Fourteen-year-old Molly Helgeson had spent several hours working in a community garden for Tyler’s Kingdom Life Academy when she sensed the work day coming to a close.
After she and her peers pulled weeds and hauled compost in wheelbarrows from mid-morning until mid-afternoon, she wanted to give a proper goodbye to her new friends.
“It was lovely to get to know you,” she told Tyler resident Nancy Kirkpatrick while giving her a side hug.
Molly, who is from St. Paul, Minnesota, was among about 40 people with the Labor of Love USA group who were in East Texas from Friday to Sunday serving the community through several projects.
One of the largest groups was at the Kingdom Life Academy garden on Garden Valley Road. The garden serves as part of the educational program at the small, nonprofit, Christian school.
Students cultivate it and uses the produce grown there for the meals they prepare at school.
“It’s such an encouragement for us,” Nancy Kirkpatrick, Kingdom Life Academy board president and volunteer teacher said of the group’s assistance. “They have worked like crazy.”
Started in 2011, Labor of Love USA began after a group of strangers met while sharing a tour bus on a trip to Israel as part of Glenn Beck’s Restoring Courage event.
Some of the members of “Red Bus A” decided they wanted to continue to cultivate the sense of community they felt on that trip and honor the experience they shared together by living differently when they returned home.
Those sentiments grew into what is today Labor of Love USA. The group, which is not a nonprofit and does not plan to become one, organizes community-serving family vacations several times per year across the country.
They typically go to places where active Labor of Love USA volunteers live or have connections.
Longtime volunteer Chris Cairns, 44, of El Dorado, Kansas, said the group came to East Texas because one of their volunteers lives in the area. It was the group’s 31st event.
In addition to working with the school’s community garden, volunteers worked on two other projects in the area.
The group seeks out projects where they can truly build relationships with the people they are serving.
They don’t just want to interact with each other, but connect with local residents as well, Cairns said.
“We’re looking for that person that maybe wouldn’t ask for help,” he said.
The family nature of the group means children are actively involved in the work as well.
Molly was on the trip with her whole family, which included mom and dad and six brothers and sisters. This is her fifth Labor of Love USA trip to be a part of.
“I think it’s more of not the chance to see your friends, but the feeling you get when you serve and filling others’ lives with the presence of others,” she said.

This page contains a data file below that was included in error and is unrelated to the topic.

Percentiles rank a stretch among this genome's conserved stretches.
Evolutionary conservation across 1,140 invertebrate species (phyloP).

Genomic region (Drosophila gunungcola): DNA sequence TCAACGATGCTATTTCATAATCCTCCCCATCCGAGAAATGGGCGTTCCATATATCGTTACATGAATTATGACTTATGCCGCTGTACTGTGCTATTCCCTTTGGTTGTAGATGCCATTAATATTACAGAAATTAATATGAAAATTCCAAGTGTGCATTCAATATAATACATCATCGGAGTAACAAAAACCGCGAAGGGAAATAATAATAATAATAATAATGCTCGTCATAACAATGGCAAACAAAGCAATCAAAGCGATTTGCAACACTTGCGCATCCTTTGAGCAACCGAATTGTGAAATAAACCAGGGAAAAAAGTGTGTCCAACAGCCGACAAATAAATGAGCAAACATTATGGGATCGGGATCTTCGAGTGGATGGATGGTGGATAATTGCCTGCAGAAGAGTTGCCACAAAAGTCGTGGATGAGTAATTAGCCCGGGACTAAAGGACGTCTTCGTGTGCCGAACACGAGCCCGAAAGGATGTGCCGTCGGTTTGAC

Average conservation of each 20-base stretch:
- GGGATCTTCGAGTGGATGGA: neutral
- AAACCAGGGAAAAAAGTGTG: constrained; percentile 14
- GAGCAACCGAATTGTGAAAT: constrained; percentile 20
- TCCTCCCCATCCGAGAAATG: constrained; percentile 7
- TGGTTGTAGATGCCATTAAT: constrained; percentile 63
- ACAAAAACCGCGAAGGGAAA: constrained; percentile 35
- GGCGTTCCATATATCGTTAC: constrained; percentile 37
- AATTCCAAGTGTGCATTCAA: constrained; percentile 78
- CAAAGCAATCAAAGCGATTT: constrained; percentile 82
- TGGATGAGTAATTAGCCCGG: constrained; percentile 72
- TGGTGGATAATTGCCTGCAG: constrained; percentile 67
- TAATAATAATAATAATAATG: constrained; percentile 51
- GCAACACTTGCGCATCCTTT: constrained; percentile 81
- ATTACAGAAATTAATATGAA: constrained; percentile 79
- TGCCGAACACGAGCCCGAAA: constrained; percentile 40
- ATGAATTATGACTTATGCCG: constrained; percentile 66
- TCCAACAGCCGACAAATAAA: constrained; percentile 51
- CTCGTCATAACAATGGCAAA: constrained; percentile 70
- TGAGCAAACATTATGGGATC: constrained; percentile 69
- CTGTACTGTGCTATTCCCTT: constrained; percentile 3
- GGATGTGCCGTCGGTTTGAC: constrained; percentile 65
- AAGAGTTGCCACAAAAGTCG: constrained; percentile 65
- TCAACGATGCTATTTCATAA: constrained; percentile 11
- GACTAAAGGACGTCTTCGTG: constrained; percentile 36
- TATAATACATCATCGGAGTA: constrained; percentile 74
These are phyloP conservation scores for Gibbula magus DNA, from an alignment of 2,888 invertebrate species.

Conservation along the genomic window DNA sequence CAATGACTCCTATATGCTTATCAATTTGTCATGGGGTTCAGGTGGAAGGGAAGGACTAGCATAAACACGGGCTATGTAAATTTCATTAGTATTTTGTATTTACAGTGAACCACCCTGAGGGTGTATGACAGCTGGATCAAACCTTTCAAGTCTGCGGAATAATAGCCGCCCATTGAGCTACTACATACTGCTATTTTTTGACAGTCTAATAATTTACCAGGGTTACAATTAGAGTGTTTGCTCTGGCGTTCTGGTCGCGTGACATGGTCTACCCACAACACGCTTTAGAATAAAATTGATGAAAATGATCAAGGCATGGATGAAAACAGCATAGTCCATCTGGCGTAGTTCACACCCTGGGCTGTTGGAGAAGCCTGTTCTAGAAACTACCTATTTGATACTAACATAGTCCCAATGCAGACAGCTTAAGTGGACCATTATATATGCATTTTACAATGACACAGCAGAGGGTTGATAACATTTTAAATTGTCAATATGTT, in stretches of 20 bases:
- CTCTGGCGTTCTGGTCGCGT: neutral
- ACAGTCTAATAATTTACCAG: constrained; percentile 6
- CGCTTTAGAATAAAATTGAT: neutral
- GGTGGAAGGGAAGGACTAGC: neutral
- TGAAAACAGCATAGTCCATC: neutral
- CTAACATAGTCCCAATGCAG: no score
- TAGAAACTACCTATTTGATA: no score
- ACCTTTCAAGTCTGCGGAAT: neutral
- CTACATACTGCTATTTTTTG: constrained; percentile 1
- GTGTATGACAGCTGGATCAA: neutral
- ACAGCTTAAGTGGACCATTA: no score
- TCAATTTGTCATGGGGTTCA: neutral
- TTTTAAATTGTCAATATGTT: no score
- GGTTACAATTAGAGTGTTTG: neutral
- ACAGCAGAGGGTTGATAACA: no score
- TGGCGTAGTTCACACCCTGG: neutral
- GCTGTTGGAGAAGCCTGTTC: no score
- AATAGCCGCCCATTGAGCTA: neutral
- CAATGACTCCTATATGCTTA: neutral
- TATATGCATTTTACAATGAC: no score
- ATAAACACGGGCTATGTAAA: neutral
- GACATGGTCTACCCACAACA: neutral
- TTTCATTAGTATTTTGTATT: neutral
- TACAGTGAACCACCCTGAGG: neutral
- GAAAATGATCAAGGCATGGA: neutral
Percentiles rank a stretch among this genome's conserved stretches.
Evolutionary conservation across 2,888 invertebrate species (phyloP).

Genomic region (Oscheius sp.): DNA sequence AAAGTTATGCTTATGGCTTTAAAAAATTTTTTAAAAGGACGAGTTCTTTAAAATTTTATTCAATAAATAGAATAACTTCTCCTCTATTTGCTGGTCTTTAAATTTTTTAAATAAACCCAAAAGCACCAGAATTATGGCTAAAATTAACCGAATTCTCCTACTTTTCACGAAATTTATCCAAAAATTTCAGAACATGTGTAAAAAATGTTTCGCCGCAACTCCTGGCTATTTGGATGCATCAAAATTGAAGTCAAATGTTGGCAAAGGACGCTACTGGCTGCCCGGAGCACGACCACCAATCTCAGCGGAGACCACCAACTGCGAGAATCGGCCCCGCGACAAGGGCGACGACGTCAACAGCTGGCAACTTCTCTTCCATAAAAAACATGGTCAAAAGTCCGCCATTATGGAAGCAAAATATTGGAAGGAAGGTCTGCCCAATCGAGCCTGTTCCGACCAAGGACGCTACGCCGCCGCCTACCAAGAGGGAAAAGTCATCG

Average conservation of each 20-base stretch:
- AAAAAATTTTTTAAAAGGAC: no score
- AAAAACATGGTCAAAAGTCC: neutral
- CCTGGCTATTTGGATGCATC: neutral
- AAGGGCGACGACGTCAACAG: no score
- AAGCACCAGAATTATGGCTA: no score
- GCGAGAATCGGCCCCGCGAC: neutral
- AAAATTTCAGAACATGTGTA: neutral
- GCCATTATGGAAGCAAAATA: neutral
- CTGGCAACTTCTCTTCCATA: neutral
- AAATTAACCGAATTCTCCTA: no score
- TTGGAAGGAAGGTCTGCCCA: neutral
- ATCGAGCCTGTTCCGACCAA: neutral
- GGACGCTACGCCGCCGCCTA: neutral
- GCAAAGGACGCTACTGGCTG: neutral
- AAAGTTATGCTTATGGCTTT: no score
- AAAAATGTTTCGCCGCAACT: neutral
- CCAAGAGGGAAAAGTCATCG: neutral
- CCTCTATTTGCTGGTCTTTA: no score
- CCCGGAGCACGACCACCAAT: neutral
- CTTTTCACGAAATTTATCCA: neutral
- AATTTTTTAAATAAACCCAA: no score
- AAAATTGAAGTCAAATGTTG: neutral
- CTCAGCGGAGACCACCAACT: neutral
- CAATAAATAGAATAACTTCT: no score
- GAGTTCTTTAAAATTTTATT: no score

Her mother Dezra Helgeson, 46, said these projects are teaching her children important things.
“It’s giving my children an opportunity to help other people,” she said. “It keeps them grounded, keeps them away from feeling entitled. It helps them to see that the world is much bigger than their own life.”
Because the group began after people connected on the Glenn Beck trip, the media personality and political commentator has kept in touch with the group and occasionally has its founders and volunteers on his show.
He did so on Thursday and Tyler resident and Kingdom Life Academy founder and director Joel Enge had the opportunity to speak about the mission and vision of the school during the show.
Afterward, an audience member who was touched by the message handed Enge a check for the school and prayed with him.
Enge was honored to share the school’s story with a national audience and receive the help of the Labor of Love USA volunteers.
“It’s been a tremendous blessing to have people come from all over the country to us, a little tiny school, a Christian school, to help us,” Enge said. “It’s a great opportunity for our students to interact with people who come from diverse backgrounds.”
Started in 2013, Kingdom Life Academy provides experiential, Christ-centered learning targeted toward economically disadvantaged students.
This experiential learning means students do not take traditional classes in English, history or math. Rather, they spend most of their time working on projects: food service, the community garden and managing mock companies. It’s through these projects they learn about and apply skills from different disciplines such as reading, writing, math and science.
The school has eight students with its first seniors set to graduate this year. Two of the three seniors will earn certificates from Tyler Junior College at the same time they graduate from the Kingdom Life Academy.
For Enge the assistance of the Labor of Love USA group is just the latest example of how God has provided to make this school flourish.
For Cairns and the volunteer crew the East Texas trip was another opportunity to make connections and build community while serving nationwide.
“There are people of all different faiths in our group, people of all different political views,” he said. “We just come together and do what is right and … (in that we find) a lot of common ground.”